The Privileged Poor by
Call Number: LC210.5 J33 2019
Publication Date: 2019-03-01
Getting in is only half the battle. The Privileged Poor reveals how--and why--disadvantaged students struggle at elite colleges, and explains what schools can do differently if these students are to thrive. The Ivy League looks different than it used to. College presidents and deans of admission have opened their doors--and their coffers--to support a more diverse student body. But is it enough just to admit these students? In The Privileged Poor, Anthony Jack reveals that the struggles of less privileged students continue long after they've arrived on campus. Admission, they quickly learn, is not the same as acceptance. This bracing and necessary book documents how university policies and cultures can exacerbate preexisting inequalities and reveals why these policies hit some students harder than others. Despite their lofty aspirations, top colleges hedge their bets by recruiting their new diversity largely from the same old sources, admitting scores of lower-income black, Latino, and white undergraduates from elite private high schools like Exeter and Andover. These students approach campus life very differently from students who attended local, and typically troubled, public high schools and are often left to flounder on their own. Drawing on interviews with dozens of undergraduates at one of America's most famous colleges and on his own experiences as one of the privileged poor, Jack describes the lives poor students bring with them and shows how powerfully background affects their chances of success. If we truly want our top colleges to be engines of opportunity, university policies and campus cultures will have to change. Jack provides concrete advice to help schools reduce these hidden disadvantages--advice we cannot afford to ignore.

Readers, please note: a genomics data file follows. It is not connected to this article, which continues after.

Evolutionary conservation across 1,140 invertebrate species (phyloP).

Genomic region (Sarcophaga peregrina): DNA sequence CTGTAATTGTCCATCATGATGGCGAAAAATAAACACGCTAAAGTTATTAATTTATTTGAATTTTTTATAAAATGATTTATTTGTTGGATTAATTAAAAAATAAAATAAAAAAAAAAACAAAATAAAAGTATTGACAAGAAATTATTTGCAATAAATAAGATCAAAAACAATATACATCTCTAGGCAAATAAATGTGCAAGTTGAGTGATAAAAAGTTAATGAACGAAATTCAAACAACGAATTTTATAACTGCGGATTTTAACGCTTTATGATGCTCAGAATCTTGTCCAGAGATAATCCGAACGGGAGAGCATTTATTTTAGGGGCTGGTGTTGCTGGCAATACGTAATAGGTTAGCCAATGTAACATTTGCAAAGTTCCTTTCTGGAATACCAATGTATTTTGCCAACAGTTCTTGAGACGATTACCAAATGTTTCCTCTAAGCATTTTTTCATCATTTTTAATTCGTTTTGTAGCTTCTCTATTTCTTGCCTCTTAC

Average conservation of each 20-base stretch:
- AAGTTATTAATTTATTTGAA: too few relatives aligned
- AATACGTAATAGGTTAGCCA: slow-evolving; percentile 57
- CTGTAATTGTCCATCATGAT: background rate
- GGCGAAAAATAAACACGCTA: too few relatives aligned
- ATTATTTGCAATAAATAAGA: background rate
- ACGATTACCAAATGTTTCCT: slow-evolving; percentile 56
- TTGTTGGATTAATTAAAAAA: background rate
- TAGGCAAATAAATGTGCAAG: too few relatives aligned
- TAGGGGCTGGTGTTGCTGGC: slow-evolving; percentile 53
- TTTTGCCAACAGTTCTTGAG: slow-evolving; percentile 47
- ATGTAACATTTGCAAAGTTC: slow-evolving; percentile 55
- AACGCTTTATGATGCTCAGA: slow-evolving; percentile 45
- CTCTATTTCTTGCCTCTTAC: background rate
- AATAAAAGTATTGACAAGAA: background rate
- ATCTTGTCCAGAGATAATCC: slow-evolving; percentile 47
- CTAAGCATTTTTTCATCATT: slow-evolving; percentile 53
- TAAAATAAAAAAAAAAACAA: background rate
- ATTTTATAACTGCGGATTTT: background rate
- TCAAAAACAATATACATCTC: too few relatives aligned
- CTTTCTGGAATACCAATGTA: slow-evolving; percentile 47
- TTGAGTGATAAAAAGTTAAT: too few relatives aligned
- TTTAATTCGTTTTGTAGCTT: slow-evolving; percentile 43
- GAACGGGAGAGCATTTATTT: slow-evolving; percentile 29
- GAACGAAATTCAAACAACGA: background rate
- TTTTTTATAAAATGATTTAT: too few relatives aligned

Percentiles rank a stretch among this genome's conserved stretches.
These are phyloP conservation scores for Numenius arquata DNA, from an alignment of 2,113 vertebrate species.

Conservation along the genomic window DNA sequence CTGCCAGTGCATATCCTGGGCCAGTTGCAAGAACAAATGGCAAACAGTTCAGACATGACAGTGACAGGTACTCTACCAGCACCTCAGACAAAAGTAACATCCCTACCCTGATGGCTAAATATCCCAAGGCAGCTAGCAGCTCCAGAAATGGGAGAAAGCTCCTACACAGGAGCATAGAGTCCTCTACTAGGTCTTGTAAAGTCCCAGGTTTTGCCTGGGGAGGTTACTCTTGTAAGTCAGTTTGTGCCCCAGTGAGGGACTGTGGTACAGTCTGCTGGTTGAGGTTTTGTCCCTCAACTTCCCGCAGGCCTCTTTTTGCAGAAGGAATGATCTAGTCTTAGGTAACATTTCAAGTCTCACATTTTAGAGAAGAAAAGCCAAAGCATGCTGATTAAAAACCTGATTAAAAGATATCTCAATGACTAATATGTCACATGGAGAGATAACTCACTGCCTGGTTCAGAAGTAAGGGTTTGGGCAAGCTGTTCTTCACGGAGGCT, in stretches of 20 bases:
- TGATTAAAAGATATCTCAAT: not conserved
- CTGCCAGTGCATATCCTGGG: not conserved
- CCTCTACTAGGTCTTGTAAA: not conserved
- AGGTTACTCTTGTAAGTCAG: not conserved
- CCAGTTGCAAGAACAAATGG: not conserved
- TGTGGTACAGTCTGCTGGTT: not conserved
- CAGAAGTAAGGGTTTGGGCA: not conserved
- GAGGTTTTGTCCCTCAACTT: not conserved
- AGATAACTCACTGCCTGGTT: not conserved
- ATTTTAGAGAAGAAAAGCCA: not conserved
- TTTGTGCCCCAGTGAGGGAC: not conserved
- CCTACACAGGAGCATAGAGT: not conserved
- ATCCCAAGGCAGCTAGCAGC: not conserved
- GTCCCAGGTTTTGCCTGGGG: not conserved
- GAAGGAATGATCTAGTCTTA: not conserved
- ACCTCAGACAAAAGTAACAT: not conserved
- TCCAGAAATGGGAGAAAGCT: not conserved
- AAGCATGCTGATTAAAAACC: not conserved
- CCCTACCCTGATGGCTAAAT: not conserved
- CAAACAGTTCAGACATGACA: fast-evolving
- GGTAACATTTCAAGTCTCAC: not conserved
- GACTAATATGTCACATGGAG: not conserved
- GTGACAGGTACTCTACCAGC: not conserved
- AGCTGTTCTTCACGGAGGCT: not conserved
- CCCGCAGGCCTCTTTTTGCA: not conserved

Multicultural and Diversity Issues in Student Affairs Practice by
Call Number: LB2342.9 H69 2019
Publication Date: 2019-08-14
The book was written to assist those who plan to work as student affairs educators soon and those who are new student affairs educators to become competent in social justice and inclusion. It will provide trainees and new student affairs educators not only content knowledge and skills but also strategies and ways to develop competency in social justice and inclusion. Twenty-six additional individuals consist of both scholars/researchers and practitioners who have authored the book chapters. Through their writing these experts have offered their first-hand experiences and wisdom for being a competent student affairs educator in higher education. It will provide the reader with an understanding of multicultural competency and professional identity in student affairs practice, an opportunity to develop a professional identity that centers on social justice, a comprehension of historical development of multiculturalism and diversity in student affairs practice, knowledge of multicultural theory and its application, an understanding of ethical and legal issues from a multiculturalism, diversity, and social justice perspective, knowledge of culturally appropriate intervention strategies in practice, and understanding of evidence-based practice in student affairs. Moreover, this book will offer the reader knowledge and skills in utilizing theory, research, and assessment to enhance practice, forming professional identity through social justice and inclusion, and on how to create a social justice and inclusive environment for minoritized students and students with special needs. Finally, the book teaches the reader how to work with minoritized students and students with special needs.
2017 National Survey on the First-Year Experience by
Call Number: LB2343.32 T856 2019
Publication Date: 2019-07-26